US 5837506 A
An improved continuous process for producing ethanol from cellulosic materials employs an intermittently agitated, perpetually fed, solids retaining reactor vessel. Cellulosic substrate, catalysts and fermentation agents are introduced into a reaction vessel to form a slurry. The slurry is agitated for a first selected time interval under conditions sufficient to initiate and maintain a fermentation reaction and then allowed to settle during a second selected time interval. At the end of the second selected time interval an ethanol-containing effluent is removed from the vessel. Thereafter, additional cellulosic material, catalysts and fermentation agents are added to the reactor vessel. This operating cycle is repeated virtually perpetually to effect the ethanol production. It can be implemented using a single bioreactor or a cascade of bioreactors.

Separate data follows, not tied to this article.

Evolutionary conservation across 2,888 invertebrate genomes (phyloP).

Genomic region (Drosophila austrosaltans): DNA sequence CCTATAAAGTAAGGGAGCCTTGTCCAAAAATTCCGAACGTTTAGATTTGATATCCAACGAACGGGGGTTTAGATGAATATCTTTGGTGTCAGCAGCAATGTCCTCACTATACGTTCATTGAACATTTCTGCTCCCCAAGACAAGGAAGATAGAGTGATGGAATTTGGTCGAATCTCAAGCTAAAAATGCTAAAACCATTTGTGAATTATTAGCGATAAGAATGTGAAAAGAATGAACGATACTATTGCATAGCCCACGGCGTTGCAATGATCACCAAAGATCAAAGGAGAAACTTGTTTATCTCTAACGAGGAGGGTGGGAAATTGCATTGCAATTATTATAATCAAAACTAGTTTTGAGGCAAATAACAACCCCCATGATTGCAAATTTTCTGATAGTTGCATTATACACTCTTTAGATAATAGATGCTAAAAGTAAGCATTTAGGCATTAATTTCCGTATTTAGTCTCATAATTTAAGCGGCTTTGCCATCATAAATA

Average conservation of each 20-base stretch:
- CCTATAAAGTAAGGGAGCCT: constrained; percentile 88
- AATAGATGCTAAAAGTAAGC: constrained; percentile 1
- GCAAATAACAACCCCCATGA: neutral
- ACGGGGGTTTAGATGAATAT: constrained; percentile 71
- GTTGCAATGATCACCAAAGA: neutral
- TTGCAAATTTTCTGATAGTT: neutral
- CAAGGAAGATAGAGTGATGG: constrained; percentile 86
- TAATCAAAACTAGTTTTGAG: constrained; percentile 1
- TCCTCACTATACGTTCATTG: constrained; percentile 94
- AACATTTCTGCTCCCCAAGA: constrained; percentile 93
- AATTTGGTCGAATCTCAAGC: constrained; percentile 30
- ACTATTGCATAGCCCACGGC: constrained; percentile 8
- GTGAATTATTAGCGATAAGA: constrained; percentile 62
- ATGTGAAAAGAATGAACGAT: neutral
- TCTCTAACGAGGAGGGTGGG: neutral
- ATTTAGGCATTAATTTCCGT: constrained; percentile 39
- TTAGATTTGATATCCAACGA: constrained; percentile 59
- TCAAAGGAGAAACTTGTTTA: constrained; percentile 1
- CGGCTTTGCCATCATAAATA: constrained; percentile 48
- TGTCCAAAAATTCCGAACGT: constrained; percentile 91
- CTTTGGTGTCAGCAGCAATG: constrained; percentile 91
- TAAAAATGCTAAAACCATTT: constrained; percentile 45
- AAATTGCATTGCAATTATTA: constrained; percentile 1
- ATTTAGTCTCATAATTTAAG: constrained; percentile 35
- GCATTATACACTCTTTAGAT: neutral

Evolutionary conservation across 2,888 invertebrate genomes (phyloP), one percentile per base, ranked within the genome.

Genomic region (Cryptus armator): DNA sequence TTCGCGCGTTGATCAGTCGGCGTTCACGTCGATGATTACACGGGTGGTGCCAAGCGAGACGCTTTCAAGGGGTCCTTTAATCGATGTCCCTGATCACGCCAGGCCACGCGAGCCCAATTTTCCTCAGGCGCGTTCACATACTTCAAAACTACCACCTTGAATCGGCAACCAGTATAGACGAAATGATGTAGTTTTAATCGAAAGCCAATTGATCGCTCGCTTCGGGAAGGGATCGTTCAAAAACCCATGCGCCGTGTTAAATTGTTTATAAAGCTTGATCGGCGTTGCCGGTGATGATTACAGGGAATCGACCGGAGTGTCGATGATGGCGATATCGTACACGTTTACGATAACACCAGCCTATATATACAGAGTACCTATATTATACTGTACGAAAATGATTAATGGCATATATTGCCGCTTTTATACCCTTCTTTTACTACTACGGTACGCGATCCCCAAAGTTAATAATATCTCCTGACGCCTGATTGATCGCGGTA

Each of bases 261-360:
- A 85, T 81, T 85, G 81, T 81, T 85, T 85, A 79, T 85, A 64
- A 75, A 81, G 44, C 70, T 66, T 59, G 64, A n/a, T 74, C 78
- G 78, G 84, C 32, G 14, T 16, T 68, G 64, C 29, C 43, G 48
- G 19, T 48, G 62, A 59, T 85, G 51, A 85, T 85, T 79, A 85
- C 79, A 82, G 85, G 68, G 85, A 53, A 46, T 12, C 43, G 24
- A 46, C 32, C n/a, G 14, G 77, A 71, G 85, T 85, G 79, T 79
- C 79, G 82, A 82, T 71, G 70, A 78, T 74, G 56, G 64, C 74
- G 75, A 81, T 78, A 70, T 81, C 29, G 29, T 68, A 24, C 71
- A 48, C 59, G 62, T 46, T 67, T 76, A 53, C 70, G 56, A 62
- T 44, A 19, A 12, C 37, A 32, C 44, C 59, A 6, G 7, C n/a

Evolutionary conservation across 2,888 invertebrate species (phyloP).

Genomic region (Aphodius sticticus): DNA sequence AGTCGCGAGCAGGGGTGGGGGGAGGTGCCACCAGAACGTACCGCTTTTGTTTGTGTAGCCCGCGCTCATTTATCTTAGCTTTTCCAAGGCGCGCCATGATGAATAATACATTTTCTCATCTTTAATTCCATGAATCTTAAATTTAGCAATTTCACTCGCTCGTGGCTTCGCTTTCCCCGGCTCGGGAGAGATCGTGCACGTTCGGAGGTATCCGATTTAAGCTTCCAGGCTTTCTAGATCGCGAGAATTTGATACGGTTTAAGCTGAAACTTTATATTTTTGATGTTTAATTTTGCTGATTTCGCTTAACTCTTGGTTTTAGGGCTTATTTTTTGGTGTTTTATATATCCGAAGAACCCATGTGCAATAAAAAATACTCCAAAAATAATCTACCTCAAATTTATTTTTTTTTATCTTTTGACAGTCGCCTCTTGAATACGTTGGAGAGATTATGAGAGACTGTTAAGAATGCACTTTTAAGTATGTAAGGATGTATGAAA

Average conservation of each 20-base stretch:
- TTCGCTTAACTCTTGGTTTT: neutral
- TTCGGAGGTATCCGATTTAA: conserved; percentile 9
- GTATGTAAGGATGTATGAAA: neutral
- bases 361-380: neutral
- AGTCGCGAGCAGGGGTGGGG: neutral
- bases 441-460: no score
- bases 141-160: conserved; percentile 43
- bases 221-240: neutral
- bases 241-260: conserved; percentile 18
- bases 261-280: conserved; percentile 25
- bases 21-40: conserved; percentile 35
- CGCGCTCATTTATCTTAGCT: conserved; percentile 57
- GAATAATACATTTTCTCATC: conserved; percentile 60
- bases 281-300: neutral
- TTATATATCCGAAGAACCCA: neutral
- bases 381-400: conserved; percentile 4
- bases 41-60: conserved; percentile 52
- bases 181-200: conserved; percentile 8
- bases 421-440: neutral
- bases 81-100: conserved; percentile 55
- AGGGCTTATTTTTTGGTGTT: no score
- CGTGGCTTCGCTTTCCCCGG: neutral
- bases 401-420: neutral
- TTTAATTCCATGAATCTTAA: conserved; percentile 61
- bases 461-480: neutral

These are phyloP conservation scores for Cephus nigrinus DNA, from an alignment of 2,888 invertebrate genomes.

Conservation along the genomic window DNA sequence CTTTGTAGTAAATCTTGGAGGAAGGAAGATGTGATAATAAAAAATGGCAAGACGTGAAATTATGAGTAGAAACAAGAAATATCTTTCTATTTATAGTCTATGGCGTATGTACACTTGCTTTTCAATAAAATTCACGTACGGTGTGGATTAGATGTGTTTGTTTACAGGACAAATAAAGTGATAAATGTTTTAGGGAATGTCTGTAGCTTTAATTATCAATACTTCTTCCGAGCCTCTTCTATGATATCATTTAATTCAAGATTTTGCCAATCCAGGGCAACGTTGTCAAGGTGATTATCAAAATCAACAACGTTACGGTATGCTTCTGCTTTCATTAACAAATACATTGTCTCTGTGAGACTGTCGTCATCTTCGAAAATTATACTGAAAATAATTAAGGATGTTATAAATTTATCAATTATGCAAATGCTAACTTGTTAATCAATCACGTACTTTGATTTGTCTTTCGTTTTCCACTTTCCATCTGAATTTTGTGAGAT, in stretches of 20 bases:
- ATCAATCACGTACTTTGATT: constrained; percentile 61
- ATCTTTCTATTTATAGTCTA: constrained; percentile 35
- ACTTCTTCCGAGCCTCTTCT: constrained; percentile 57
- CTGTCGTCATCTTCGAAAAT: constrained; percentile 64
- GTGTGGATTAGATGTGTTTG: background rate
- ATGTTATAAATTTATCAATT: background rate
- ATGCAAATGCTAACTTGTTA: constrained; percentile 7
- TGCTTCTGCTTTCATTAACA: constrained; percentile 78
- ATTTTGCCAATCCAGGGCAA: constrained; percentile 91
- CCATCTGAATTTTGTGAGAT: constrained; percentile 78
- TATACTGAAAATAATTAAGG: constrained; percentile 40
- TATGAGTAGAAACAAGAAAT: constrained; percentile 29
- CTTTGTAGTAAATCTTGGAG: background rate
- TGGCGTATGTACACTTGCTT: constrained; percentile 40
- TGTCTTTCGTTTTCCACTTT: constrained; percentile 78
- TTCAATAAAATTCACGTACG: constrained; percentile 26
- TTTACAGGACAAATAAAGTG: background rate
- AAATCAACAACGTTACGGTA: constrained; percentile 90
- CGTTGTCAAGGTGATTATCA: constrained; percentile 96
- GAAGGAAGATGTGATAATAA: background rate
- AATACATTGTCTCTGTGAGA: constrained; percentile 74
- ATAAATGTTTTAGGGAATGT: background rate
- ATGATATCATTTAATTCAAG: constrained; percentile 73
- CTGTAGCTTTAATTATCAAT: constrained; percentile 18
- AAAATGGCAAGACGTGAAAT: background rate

1. A method for producing ethanol from a cellulosic substrate, comprising the steps of
a) providing within a reaction vessel, a reaction mixture in the form of a slurry comprising cellulosic substrate, catalysts and fermentation agents;
b) agitating the reaction mixture for a first selected time interval, wherein the reaction mixture is reacted under conditions sufficient to initiate and maintain a fermentation reaction;
c) ceasing agitation of the reaction mixture for a sufficient period of time to permit insoluble substrate of the reaction mixture to settle during a second selected time interval, thereby forming an ethanol containing effluent layer substantially free of suspended solids and a residual solids layer;
d) removing from the reaction vessel the ethanol-containing effluent upon expiration of the second selected time interval, and before any further agitation;